WR3 Hakeem Nicks CB Vontae Davis
QB Andrew Luck SS Delano Howell/Mike Adams
RB Trent Richardson FS LaRon Landry
FB Mario Harvey/Stanley Havili Nickel Darius Butler
K Adam Vinatieri P Pat McAfee


Mathis is in no danger of losing his job, but the athletic, aggressive Werner will be starting in his place during Mathis’s four-game suspension… The competition is tight across the defensive line. Don’t be surprised to see Jones and Jean-Francois in the mix at end as well… Harvey, a 6-foot, 264-pound converted linebacker, has taken over at fullback while the incumbent Havili is on the PUP list following offseason shoulder surgery. It could be Harvey’s job to keep… Howell started three games while Landry was sidelined last season and has been running ahead of Adams, a former Bronco, at the safety spot vacated by Bethea.

Best new player in camp

Jack Mewhort, LG. The team’s second-round pick from Ohio State was already in the mix for the starting left guard spot before Donald Thomas tore his quad last week; now the job is his. He’s impressed coaches with his smarts early and Pagano has called him “unflappable.” He will need to be.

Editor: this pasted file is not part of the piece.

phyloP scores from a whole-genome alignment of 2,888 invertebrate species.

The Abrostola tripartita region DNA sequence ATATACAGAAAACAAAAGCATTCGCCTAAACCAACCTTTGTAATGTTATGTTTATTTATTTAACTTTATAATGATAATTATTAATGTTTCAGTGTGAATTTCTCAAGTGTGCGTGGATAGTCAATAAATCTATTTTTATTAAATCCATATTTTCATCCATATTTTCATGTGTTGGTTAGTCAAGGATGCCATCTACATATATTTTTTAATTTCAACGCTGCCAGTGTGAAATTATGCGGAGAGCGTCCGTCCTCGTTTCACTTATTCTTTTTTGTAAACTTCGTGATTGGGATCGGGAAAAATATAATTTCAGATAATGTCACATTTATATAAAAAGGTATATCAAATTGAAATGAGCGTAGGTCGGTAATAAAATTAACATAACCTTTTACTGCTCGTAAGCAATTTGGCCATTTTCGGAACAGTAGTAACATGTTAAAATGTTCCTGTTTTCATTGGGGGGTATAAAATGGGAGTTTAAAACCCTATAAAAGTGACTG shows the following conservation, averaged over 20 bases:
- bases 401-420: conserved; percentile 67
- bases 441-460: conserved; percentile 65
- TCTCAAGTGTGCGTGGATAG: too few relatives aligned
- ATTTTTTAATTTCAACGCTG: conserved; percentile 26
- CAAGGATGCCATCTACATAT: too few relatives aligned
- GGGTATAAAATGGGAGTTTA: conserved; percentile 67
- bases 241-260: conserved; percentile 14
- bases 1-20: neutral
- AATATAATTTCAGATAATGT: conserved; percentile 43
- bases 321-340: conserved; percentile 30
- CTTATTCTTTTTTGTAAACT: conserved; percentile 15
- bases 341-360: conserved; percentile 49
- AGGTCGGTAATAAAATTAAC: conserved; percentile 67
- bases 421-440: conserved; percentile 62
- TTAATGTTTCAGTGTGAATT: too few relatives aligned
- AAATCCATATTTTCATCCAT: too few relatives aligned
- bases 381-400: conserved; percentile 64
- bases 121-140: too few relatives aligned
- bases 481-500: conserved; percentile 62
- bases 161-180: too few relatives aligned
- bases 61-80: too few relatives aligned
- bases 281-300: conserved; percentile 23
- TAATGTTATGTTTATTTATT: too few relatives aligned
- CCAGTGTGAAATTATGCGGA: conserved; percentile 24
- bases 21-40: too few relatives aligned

Strong opinion that I may regret by November

Reggie Wayne will become the fourth receiver to have a 1,000-yard season after turning 36, which he will do in November. The other three to do it: Jerry Rice (three times), Jimmy Smith, and Joey Galloway.

Something I’ve never seen before

So much ado about haircuts. The night before, the Colts held a team bonding party in which the veterans busted out some clippers and went to town on the poor rookies’ scalps.


Of course, this meant much of the team’s midday media availability was spent discussing the festivities. (Pagano’s assessment: “They were all pretty egregious.”) No one appeared to enjoy such talk more than Cory Redding, who held court with a group of reporters on dreadlock-shearing etiquette (“You respect the dreads… You just shave their face”), approaching such initiations carefully in a post-Incognito NFL, and his fondness for haircutting (he owns a barbershop in Austin). As the jovial interview session wound down, Redding told the gathered scribes he was happy to “give y’all something to write about. Y’all always write about the same stuff, you know?”

What I thought when I walked out of camp

This is an obvious playoff contender, especially in a division where so much needs to be sorted out elsewhere, but the questions about the Colts defense will determine where they truly stand within the AFC’s upper half. What I’m most looking forward to seeing is how this passing game takes shape and how creative Hamilton gets in mixing and matching this group of pass-catchers. Hamilton came into the NFL from Stanford preaching a run-first offense. Now he’s got the ingredients for a passing attack that can give opponents fits and the right emerging quarterback to take advantage.


You May Like

Eagle (-2)
Birdie (-1)
Bogey (+1)
Double Bogey (+2)